Uganda on Thursday received two more potential vaccines for testing against the deadly Sudanese strain of Ebola virus.Uganda has recorded 142 confirmed cases and 55 deaths since the outbreak in September. However, there have been no new cases since late November. The lack of active cases is welcome, but it also means trials need to be revised to test vaccine efficacy.
The World Health Organization handed over 4,000 doses of the Ebola trial vaccine to Ugandan officials on Thursday. The 2,000 doses are from the Serum Institute of India’s Oxford He vaccine, and the 2,000 doses are from the US manufacturer Merck.
This brings the number of Ebola vaccine doses available in Uganda to more than 5,000 after the first 1,000 were received last week from the Sabin Vaccine Institute in the United States.
The vaccine has been sent for use in trials against an outbreak of the Sudanese strain of the virus that has killed 55 people since September.
However, Uganda has recorded no new Ebola cases since 27 November.
Uganda’s Health Minister Jane Ruth Asen said the success in halting the outbreak was welcomed, but it also meant that plans would need to be changed to test vaccines on people who had been in contact with infected people. rice field.
“We have no further cases or contacts,” she said. “Therefore, scientists are evaluating alternative study designs to assess the usefulness of these vaccines in protecting people from Ebola infection.”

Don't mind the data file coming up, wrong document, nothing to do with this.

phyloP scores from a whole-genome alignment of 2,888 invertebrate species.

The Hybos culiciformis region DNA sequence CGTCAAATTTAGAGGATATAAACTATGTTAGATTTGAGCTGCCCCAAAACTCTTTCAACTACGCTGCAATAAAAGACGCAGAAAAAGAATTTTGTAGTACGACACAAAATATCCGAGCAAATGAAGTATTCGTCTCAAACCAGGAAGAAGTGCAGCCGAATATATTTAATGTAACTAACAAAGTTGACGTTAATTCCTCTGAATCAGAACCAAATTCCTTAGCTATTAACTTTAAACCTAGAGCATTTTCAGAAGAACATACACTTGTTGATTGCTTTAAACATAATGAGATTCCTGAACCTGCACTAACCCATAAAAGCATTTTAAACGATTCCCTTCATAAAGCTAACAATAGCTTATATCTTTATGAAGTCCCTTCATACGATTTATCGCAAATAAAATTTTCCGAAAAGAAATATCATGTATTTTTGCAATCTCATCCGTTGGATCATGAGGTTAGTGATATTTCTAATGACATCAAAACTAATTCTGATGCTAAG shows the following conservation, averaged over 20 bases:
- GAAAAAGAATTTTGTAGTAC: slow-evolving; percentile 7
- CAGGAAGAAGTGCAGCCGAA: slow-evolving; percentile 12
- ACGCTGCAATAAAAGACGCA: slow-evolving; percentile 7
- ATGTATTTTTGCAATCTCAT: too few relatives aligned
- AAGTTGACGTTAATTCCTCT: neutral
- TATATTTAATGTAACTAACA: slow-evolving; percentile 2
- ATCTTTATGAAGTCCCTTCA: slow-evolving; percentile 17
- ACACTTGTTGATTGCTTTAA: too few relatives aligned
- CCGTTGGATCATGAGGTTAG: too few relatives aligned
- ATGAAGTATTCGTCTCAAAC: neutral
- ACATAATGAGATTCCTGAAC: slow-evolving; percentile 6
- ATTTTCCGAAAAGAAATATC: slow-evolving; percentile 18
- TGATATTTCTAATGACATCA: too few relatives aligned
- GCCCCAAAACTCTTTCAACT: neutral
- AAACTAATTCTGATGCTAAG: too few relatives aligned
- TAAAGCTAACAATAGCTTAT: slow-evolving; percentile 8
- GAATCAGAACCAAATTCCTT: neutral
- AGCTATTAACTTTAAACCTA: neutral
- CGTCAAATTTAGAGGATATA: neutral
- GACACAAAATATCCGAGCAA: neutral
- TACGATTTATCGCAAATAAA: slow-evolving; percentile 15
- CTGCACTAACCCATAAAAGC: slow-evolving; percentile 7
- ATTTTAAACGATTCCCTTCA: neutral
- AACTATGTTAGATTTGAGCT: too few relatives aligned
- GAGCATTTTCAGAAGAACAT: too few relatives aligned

Bruce Killenga, Ph.D., principal investigator of the Ebola vaccine trial, said his team is involved with the community, but it will take global experts January 12 to finalize and approve revisions to the trial. He said he had to wait for the meeting.
“The trial we are conducting is designed to answer three questions, abbreviated as ISE: immunogenicity, efficacy and safety,” he said. “Can these vaccines, when administered, induce immunity in people? Are they safe? Can that immunity prevent disease?”
Yonas Tegegn Woldemariam, WHO Country Representative for Uganda, said Uganda’s success in containing the outbreak means it has acquired the capacity, knowledge and skills to conduct vaccine trials for the Ebola strain of Sudan.
He said the trial is still worth doing, even if Uganda has not registered another Ebola infection.
“Uganda will contribute from this trial, which is another tool for managing Sudan if Ebola occurs in a large population,” he said.
Excluding confirmed cases and deaths, the country has recorded 87 hospital discharges since Uganda announced an Ebola outbreak 100 days ago.
There have been no new cases since November, but Uganda will have to wait until January 10 to declare itself Ebola-free.
There is currently no effective vaccine for the Sudan strain of Ebola.
The WHO says the last Ebola outbreak in Uganda in 2019 was caused by the more common Zaire strain.
Uganda last reported an outbreak of the relatively rare Sudanese strain in 2012.
https://www.voanews.com/a/uganda-ebola-success-forces-revamp-of-vaccines-trial/6887546.html Uganda’s Ebola success squad revamps vaccine trials